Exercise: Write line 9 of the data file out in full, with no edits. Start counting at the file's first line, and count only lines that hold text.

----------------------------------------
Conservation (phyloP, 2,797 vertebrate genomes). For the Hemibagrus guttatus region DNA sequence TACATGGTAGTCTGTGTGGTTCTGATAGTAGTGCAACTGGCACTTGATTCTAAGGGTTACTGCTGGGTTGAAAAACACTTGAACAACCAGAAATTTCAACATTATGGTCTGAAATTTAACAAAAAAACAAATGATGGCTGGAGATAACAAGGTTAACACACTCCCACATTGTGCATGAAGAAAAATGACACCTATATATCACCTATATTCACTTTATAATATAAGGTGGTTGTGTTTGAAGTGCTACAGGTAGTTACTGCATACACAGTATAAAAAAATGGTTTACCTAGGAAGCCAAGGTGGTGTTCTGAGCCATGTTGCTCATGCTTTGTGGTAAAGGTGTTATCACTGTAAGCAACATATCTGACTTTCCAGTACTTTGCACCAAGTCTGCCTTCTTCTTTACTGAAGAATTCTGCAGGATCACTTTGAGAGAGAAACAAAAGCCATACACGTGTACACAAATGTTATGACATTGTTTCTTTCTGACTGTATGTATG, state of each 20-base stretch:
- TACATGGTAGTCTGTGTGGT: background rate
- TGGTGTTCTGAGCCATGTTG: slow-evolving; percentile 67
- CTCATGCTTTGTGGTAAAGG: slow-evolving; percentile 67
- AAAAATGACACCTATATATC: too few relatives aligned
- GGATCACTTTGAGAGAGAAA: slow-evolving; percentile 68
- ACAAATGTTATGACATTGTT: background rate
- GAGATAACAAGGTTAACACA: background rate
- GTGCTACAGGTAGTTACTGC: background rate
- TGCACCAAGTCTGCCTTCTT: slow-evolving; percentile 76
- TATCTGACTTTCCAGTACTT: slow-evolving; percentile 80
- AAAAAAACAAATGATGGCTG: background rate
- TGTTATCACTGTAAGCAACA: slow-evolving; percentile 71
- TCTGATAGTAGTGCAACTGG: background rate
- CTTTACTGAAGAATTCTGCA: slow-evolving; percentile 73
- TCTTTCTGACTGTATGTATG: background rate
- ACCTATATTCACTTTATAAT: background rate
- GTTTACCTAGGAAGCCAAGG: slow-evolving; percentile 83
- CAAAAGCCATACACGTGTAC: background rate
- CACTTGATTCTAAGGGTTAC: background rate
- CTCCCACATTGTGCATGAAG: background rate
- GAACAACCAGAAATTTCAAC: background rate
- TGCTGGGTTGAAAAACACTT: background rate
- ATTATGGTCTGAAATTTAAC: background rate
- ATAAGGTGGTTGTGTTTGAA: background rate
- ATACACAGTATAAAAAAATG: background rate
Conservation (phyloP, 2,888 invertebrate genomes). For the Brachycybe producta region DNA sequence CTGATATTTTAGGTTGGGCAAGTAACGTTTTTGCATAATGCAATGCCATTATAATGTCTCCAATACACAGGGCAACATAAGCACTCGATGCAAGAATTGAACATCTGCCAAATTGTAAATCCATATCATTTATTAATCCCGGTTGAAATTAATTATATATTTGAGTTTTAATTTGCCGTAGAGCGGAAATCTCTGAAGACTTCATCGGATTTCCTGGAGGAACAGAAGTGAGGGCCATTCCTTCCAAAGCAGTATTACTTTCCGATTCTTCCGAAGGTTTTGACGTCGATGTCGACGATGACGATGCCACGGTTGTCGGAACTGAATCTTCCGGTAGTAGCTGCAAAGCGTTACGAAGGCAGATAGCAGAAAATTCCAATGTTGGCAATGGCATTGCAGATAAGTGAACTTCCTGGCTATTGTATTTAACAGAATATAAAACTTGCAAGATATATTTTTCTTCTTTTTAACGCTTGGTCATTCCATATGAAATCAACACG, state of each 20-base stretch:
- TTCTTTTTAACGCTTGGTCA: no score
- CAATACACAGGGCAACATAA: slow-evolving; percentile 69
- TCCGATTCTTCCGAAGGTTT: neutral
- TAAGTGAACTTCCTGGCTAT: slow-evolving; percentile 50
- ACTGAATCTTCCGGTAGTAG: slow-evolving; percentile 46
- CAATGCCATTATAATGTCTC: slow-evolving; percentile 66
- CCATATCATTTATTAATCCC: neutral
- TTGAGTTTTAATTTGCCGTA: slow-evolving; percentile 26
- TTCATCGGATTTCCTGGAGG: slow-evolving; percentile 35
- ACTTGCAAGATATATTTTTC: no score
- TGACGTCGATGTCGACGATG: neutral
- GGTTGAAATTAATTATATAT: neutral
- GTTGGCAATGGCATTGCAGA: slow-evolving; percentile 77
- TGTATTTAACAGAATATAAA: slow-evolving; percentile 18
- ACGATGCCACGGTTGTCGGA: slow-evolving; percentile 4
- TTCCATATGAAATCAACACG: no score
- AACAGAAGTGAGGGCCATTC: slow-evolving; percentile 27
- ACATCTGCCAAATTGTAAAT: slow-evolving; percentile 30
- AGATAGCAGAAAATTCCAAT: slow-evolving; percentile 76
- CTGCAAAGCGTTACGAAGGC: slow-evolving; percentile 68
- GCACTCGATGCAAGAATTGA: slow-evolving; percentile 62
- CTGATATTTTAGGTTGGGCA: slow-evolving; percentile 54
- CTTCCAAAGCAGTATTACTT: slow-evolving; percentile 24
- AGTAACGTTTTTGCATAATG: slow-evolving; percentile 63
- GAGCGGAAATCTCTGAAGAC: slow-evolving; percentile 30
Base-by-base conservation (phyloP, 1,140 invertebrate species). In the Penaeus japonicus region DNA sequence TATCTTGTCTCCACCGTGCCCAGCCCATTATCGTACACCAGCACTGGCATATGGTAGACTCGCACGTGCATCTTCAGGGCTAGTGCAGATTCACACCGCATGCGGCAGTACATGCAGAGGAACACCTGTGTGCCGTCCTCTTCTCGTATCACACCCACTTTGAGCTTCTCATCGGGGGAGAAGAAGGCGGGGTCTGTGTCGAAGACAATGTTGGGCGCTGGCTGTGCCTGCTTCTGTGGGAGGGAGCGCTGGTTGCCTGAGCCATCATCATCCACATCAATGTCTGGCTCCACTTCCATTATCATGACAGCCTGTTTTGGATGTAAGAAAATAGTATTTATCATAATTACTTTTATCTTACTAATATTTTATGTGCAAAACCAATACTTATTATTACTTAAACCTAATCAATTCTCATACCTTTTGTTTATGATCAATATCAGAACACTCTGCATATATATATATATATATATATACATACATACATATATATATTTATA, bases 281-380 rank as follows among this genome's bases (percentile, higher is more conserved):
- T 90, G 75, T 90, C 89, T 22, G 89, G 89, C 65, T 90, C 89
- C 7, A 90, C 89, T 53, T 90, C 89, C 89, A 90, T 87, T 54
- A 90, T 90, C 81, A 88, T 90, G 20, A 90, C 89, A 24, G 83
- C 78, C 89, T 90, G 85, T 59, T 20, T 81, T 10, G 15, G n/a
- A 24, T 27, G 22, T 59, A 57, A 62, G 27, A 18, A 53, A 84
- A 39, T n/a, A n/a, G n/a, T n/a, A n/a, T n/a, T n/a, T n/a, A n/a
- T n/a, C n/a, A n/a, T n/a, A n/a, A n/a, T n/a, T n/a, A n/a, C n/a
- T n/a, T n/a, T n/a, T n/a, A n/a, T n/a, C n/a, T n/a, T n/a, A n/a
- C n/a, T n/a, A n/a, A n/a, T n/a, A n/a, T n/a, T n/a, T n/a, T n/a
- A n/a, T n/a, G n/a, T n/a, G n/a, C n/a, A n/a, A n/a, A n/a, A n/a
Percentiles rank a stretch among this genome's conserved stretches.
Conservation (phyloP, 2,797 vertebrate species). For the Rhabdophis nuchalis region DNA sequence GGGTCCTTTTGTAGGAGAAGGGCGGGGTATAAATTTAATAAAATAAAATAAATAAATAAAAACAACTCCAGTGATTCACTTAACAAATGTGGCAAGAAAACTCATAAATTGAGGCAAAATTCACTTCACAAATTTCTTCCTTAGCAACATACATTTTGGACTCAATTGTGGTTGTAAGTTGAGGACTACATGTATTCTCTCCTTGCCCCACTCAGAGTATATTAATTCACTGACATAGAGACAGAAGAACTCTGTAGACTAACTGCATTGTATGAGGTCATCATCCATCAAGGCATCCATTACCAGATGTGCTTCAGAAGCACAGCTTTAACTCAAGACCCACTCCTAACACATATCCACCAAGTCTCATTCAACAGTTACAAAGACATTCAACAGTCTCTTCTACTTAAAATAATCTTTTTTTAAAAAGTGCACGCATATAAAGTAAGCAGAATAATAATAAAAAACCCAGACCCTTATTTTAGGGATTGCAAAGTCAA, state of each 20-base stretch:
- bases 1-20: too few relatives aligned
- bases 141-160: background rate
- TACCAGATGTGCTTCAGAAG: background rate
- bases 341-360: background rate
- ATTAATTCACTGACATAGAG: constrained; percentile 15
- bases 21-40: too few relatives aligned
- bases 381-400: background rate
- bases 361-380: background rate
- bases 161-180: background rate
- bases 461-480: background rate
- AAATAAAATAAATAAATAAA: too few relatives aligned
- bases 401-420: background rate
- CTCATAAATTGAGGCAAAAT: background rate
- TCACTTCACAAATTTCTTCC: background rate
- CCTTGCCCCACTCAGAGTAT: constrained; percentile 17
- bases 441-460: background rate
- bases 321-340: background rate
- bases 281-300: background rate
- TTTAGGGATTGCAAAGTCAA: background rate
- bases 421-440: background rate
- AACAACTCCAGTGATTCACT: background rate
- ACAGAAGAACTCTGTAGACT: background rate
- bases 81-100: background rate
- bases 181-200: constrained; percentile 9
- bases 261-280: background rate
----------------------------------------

- GTGCTACAGGTAGTTACTGC: background rate